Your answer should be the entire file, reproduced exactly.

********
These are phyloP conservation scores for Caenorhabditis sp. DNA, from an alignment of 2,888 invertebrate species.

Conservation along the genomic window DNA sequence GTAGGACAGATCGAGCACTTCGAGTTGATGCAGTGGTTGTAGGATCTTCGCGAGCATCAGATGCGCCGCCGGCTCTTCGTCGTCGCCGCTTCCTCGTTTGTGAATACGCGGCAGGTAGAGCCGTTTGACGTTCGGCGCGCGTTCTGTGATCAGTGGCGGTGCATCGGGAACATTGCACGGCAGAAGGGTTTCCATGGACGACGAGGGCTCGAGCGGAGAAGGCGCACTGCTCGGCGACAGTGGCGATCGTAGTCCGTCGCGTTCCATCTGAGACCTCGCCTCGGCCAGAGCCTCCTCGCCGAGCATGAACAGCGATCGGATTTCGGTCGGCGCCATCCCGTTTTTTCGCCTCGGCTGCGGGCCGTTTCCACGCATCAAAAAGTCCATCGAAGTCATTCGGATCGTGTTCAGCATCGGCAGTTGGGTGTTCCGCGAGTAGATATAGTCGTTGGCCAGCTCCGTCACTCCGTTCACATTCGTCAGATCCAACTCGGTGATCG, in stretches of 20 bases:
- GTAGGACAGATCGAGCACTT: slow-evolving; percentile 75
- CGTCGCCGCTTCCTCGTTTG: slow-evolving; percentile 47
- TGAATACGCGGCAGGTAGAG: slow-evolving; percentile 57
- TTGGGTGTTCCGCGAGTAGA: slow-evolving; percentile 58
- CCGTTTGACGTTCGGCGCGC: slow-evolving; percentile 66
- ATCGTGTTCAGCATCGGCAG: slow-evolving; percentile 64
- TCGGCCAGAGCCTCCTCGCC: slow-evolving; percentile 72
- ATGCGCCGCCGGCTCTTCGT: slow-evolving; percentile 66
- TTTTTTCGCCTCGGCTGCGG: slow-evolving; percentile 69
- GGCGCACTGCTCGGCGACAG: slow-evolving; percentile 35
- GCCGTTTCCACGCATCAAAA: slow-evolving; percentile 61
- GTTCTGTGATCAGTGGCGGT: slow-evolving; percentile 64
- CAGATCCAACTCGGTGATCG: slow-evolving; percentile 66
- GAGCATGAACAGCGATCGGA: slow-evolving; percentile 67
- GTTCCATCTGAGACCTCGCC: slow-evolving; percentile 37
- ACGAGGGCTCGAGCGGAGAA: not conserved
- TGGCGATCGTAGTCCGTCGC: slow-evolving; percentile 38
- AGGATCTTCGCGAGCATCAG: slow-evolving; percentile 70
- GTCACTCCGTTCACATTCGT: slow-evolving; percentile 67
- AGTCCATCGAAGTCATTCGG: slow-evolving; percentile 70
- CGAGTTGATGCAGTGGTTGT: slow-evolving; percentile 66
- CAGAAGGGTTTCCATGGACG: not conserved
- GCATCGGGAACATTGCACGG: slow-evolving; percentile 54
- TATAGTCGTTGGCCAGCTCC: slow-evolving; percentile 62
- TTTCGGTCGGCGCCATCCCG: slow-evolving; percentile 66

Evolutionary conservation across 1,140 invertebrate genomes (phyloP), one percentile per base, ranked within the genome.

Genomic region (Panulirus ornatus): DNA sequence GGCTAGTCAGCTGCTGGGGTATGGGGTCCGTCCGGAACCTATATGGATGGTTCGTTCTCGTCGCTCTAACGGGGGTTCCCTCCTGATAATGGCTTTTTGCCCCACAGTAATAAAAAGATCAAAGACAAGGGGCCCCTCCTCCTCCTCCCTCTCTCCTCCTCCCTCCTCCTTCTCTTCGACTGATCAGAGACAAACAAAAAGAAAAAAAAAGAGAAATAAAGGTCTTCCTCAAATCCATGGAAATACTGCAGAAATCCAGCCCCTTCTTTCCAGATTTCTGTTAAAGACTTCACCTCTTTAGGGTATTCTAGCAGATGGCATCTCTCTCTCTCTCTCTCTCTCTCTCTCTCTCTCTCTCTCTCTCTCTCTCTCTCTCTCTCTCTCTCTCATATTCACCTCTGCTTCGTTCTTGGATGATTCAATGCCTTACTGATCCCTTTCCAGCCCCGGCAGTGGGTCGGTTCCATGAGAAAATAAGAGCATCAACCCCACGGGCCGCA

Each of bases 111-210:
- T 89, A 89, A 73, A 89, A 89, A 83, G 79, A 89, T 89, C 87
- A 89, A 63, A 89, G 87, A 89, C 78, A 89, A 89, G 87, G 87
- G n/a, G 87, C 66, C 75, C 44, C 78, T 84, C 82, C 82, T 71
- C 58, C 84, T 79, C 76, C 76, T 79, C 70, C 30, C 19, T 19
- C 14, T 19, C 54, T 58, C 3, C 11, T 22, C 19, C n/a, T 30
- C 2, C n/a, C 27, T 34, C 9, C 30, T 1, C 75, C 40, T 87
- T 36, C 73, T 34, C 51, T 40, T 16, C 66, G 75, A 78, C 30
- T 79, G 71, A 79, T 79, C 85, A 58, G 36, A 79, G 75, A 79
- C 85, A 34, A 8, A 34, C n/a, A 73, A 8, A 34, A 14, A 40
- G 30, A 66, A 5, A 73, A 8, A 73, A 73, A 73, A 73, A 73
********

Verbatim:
These are phyloP conservation scores for Caenorhabditis sp. DNA, from an alignment of 2,888 invertebrate species.

Conservation along the genomic window DNA sequence GTAGGACAGATCGAGCACTTCGAGTTGATGCAGTGGTTGTAGGATCTTCGCGAGCATCAGATGCGCCGCCGGCTCTTCGTCGTCGCCGCTTCCTCGTTTGTGAATACGCGGCAGGTAGAGCCGTTTGACGTTCGGCGCGCGTTCTGTGATCAGTGGCGGTGCATCGGGAACATTGCACGGCAGAAGGGTTTCCATGGACGACGAGGGCTCGAGCGGAGAAGGCGCACTGCTCGGCGACAGTGGCGATCGTAGTCCGTCGCGTTCCATCTGAGACCTCGCCTCGGCCAGAGCCTCCTCGCCGAGCATGAACAGCGATCGGATTTCGGTCGGCGCCATCCCGTTTTTTCGCCTCGGCTGCGGGCCGTTTCCACGCATCAAAAAGTCCATCGAAGTCATTCGGATCGTGTTCAGCATCGGCAGTTGGGTGTTCCGCGAGTAGATATAGTCGTTGGCCAGCTCCGTCACTCCGTTCACATTCGTCAGATCCAACTCGGTGATCG, in stretches of 20 bases:
- GTAGGACAGATCGAGCACTT: slow-evolving; percentile 75
- CGTCGCCGCTTCCTCGTTTG: slow-evolving; percentile 47
- TGAATACGCGGCAGGTAGAG: slow-evolving; percentile 57
- TTGGGTGTTCCGCGAGTAGA: slow-evolving; percentile 58
- CCGTTTGACGTTCGGCGCGC: slow-evolving; percentile 66
- ATCGTGTTCAGCATCGGCAG: slow-evolving; percentile 64
- TCGGCCAGAGCCTCCTCGCC: slow-evolving; percentile 72
- ATGCGCCGCCGGCTCTTCGT: slow-evolving; percentile 66
- TTTTTTCGCCTCGGCTGCGG: slow-evolving; percentile 69
- GGCGCACTGCTCGGCGACAG: slow-evolving; percentile 35
- GCCGTTTCCACGCATCAAAA: slow-evolving; percentile 61
- GTTCTGTGATCAGTGGCGGT: slow-evolving; percentile 64
- CAGATCCAACTCGGTGATCG: slow-evolving; percentile 66
- GAGCATGAACAGCGATCGGA: slow-evolving; percentile 67
- GTTCCATCTGAGACCTCGCC: slow-evolving; percentile 37
- ACGAGGGCTCGAGCGGAGAA: not conserved
- TGGCGATCGTAGTCCGTCGC: slow-evolving; percentile 38
- AGGATCTTCGCGAGCATCAG: slow-evolving; percentile 70
- GTCACTCCGTTCACATTCGT: slow-evolving; percentile 67
- AGTCCATCGAAGTCATTCGG: slow-evolving; percentile 70
- CGAGTTGATGCAGTGGTTGT: slow-evolving; percentile 66
- CAGAAGGGTTTCCATGGACG: not conserved
- GCATCGGGAACATTGCACGG: slow-evolving; percentile 54
- TATAGTCGTTGGCCAGCTCC: slow-evolving; percentile 62
- TTTCGGTCGGCGCCATCCCG: slow-evolving; percentile 66

Evolutionary conservation across 1,140 invertebrate genomes (phyloP), one percentile per base, ranked within the genome.

Genomic region (Panulirus ornatus): DNA sequence GGCTAGTCAGCTGCTGGGGTATGGGGTCCGTCCGGAACCTATATGGATGGTTCGTTCTCGTCGCTCTAACGGGGGTTCCCTCCTGATAATGGCTTTTTGCCCCACAGTAATAAAAAGATCAAAGACAAGGGGCCCCTCCTCCTCCTCCCTCTCTCCTCCTCCCTCCTCCTTCTCTTCGACTGATCAGAGACAAACAAAAAGAAAAAAAAAGAGAAATAAAGGTCTTCCTCAAATCCATGGAAATACTGCAGAAATCCAGCCCCTTCTTTCCAGATTTCTGTTAAAGACTTCACCTCTTTAGGGTATTCTAGCAGATGGCATCTCTCTCTCTCTCTCTCTCTCTCTCTCTCTCTCTCTCTCTCTCTCTCTCTCTCTCTCTCTCTCTCTCATATTCACCTCTGCTTCGTTCTTGGATGATTCAATGCCTTACTGATCCCTTTCCAGCCCCGGCAGTGGGTCGGTTCCATGAGAAAATAAGAGCATCAACCCCACGGGCCGCA

Each of bases 111-210:
- T 89, A 89, A 73, A 89, A 89, A 83, G 79, A 89, T 89, C 87
- A 89, A 63, A 89, G 87, A 89, C 78, A 89, A 89, G 87, G 87
- G n/a, G 87, C 66, C 75, C 44, C 78, T 84, C 82, C 82, T 71
- C 58, C 84, T 79, C 76, C 76, T 79, C 70, C 30, C 19, T 19
- C 14, T 19, C 54, T 58, C 3, C 11, T 22, C 19, C n/a, T 30
- C 2, C n/a, C 27, T 34, C 9, C 30, T 1, C 75, C 40, T 87
- T 36, C 73, T 34, C 51, T 40, T 16, C 66, G 75, A 78, C 30
- T 79, G 71, A 79, T 79, C 85, A 58, G 36, A 79, G 75, A 79
- C 85, A 34, A 8, A 34, C n/a, A 73, A 8, A 34, A 14, A 40
- G 30, A 66, A 5, A 73, A 8, A 73, A 73, A 73, A 73, A 73